China is on a potential path to lead the world in one of the most important technological advances in history. As computer-based decision making and learning machines increasingly become a human reality, a Bernstein research piece doesn’t debate the outcome but the timing of China’s global dominance. But it is how they are achieving their success, engaging in unconstrained surveillance and human cloning — that worries its leading business people, including Jack Ma.
China is projected to lead the world in artificial intelligence adoption, in part because they don't regulate it
China is a nation of dichotomies and mixed, nuanced messages. While on the one hand, the repressive regime is becoming a master at electronic surveillance and artificial intelligence used in relentlessly tracking its population, it is also the nation that has generated arguably one of the greatest business leaders of a generation.
And it is here the dichotomy is found.
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Alibaba founder and Executive Chairman Jack Ma sees the electronic future and wonders if the humans will benefit.
Speaking at the World Economic Forum last week, Ma knows that all advancement is a double-edged sword.
“We are very lucky because the world is in a big transformation because of technology,” he told the economic elite gathered at Davos last week, a stance consistent over time. “This new technology will create a lot of successful people, interesting careers but honestly, every new technology will create social problems. If we don’t align together, human beings are going to fight each other, because each technology revolution makes the world unbalanced.”
It is from an unbalanced perspective that Bernstein analyst David Dai looks at the Artificial Intelligence future.
China doesn't need to worry about pesky regulators or moral do-gooders as it embraces the artificial intelligence overlords
China might win the artificial intelligence future because of its lack of balance. In the United States, pesky regulators and moral do-gooders, fighting fights to protect its citizens from a horrific fate, have clamped down on specific experimentation surrounding human cloning as well as technological advances that could endanger society.
Such restraints are not a problem in China. However, a point made clear in Bernstein report under the name of “Artificial Intelligence in China: Will China lead the world in AI by 2030... or sooner?”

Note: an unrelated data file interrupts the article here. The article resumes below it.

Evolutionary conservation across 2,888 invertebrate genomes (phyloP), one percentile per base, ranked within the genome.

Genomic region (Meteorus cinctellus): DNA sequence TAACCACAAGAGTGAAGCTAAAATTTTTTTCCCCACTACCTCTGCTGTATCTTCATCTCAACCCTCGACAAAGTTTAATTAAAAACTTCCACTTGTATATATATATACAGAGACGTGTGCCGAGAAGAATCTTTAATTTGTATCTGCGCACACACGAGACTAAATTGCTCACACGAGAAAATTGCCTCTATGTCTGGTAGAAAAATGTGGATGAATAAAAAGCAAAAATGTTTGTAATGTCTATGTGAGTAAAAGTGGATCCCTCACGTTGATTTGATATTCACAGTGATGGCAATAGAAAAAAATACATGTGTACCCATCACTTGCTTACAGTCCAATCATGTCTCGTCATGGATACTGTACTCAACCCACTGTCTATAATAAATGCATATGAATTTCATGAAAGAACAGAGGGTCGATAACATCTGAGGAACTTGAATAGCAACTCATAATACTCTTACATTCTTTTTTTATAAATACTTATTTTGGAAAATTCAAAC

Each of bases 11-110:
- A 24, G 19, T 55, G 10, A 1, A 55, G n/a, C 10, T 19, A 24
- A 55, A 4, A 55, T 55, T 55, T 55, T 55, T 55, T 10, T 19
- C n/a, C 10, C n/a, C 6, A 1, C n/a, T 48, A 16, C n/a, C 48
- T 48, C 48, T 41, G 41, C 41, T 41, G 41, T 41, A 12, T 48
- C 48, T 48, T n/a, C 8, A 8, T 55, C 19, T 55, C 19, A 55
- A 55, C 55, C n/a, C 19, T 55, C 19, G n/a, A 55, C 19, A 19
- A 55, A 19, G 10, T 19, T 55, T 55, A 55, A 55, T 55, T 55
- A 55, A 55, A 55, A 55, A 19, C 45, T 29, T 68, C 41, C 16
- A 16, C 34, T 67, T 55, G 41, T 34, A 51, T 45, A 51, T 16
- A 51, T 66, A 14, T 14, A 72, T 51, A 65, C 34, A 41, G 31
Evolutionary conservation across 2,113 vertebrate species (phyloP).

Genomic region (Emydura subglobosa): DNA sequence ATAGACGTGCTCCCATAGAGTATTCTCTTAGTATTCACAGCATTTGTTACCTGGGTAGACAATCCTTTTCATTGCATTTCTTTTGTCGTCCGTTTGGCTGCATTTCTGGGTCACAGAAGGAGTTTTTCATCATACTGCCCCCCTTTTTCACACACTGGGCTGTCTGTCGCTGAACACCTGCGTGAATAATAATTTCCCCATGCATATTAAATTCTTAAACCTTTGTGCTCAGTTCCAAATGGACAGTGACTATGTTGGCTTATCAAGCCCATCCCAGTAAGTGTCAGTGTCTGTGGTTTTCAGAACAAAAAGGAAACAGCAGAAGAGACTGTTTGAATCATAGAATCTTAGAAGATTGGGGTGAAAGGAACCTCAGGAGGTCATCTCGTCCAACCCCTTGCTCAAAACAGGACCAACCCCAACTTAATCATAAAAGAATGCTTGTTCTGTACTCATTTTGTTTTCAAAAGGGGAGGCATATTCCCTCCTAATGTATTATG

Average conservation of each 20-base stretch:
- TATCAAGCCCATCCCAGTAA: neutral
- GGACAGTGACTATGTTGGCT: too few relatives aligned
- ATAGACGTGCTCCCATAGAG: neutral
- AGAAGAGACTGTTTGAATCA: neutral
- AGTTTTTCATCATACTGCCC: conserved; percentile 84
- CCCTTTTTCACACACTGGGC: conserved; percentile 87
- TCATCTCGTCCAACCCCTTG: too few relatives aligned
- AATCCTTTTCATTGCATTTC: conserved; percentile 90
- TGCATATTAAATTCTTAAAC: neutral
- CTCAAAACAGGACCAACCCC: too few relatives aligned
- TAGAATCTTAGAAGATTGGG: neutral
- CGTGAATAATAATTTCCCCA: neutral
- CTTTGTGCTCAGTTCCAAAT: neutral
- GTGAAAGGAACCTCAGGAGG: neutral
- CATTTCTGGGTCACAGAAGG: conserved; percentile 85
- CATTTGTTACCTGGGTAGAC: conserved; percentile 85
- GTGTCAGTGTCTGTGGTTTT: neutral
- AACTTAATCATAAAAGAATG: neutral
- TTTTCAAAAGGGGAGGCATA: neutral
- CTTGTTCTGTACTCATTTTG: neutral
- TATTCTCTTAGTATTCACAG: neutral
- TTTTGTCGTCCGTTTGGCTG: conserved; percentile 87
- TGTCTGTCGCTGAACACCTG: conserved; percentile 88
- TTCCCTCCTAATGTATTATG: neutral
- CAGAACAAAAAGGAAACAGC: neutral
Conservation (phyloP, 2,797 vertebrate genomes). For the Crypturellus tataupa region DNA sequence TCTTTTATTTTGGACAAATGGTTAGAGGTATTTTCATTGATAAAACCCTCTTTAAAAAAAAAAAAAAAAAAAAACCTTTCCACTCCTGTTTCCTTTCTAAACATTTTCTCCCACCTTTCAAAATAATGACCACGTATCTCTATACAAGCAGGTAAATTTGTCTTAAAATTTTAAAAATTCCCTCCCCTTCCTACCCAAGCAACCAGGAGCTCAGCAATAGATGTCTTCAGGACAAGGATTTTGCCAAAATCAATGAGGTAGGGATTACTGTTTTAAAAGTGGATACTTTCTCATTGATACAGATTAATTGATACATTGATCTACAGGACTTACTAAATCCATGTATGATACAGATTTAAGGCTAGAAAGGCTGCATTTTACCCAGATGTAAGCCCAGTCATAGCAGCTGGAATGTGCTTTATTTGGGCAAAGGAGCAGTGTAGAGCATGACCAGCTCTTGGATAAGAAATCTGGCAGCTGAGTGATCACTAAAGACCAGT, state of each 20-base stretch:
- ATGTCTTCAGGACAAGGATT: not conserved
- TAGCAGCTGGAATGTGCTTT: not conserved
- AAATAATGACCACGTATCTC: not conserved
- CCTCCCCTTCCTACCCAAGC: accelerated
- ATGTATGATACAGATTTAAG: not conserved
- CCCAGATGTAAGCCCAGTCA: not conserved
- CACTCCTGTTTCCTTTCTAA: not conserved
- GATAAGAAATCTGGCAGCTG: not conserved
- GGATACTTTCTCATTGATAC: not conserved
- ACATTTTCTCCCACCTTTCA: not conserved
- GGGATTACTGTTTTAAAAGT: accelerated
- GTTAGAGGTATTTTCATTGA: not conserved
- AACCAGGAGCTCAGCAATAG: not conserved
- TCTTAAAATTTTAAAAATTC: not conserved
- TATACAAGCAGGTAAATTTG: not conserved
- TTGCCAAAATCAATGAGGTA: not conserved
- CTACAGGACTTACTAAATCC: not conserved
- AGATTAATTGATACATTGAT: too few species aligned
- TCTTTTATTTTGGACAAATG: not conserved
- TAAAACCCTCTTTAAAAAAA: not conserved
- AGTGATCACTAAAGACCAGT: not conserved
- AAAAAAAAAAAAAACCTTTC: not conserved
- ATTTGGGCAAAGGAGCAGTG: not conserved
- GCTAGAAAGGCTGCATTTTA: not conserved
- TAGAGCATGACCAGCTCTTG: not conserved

Why is there any doubt that China will not dominate? Much like their unbridled pursuit of capitalism has left its rivers polluted beyond historical precedent, pesky moral issues of destroying the human concept of freedom might be road kill on China’s path to digital dominance.
“Video surveillance is the first adopter of AI, and China already dominates in this space and is expected to continue to outgrow the rest of the world,” Dai politely wrote. A December 17 Wall Street Journal piece noted how a “surveillance state overwhelms daily life” in the digital prison that is Urumqi China.
Without any moral constraints, China is off and running, and it is likely to become the world leader in four primary categories: healthcare, automotive, surveillance, and automation. No doubt these technologies will have a positive impact on society, as Ma expects.
Consider the AI enabled robot “Code Blue, Paging Doctor Algorithm” outlined in the Bernstein report.
“AI can make good doctors better,” Dai crows, pointing to technology that can identify patterns with precision and comprehend data sets across previously incomprehensible mountains of information “humans can’t see.”
It is not necessarily replacing a doctor at this point, but instead augmenting the experience and enhancing the durability of the sometimes limited capabilities of the human brain.
Ultimately the AI experience is likely to move far beyond individual skills, however. It won’t just be about the computer aiding the bedside manner with immediate access to scores of data. It will move from helping individuals to assisting governments in managing entire populations.
The algorithmic future is coming – and China, for better or worse, is on the cutting edge.
"The computer will always be smarter than you are; they never forget, they never get angry," Ma said at Davos. "But computers can never be as wise a man. The AI and robots are going to kill a lot of jobs because in the future it'll be done by machines. Service industries offer hope - but they must be done uniquely."
Let's just hope we do not face a two-front war against China and Russia anytime soon....